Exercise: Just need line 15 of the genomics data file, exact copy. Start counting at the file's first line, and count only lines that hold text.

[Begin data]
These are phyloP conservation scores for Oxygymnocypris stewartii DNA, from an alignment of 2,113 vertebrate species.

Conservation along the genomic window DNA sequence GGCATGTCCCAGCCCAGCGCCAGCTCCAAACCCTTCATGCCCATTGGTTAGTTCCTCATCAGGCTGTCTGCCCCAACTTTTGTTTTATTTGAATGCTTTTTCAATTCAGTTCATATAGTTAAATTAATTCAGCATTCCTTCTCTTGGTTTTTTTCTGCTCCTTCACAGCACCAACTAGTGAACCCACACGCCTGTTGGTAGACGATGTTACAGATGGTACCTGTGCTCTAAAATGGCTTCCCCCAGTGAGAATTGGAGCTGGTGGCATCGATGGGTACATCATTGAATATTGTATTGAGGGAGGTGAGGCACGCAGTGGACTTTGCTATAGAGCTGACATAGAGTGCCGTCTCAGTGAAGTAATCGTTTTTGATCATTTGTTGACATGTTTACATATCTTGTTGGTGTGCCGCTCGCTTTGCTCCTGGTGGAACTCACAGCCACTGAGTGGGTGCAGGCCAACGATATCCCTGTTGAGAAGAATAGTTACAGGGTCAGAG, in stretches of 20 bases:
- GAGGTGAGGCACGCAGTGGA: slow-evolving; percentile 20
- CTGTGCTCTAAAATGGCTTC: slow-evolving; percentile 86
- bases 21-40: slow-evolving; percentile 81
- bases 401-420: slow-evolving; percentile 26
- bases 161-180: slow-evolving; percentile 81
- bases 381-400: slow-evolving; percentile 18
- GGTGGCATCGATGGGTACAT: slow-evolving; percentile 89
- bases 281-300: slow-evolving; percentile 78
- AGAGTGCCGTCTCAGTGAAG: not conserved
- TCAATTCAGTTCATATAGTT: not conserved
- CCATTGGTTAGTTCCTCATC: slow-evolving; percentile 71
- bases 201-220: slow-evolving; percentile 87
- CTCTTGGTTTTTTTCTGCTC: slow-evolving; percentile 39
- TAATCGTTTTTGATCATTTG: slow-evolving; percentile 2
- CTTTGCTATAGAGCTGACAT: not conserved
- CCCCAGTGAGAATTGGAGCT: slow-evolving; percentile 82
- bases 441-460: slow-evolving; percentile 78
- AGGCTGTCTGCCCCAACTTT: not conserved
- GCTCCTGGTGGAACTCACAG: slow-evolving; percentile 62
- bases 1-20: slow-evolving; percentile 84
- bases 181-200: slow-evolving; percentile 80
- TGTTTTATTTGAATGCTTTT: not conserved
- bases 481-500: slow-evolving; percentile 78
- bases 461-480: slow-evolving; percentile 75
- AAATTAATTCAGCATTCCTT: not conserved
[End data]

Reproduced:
- CTCTTGGTTTTTTTCTGCTC: slow-evolving; percentile 39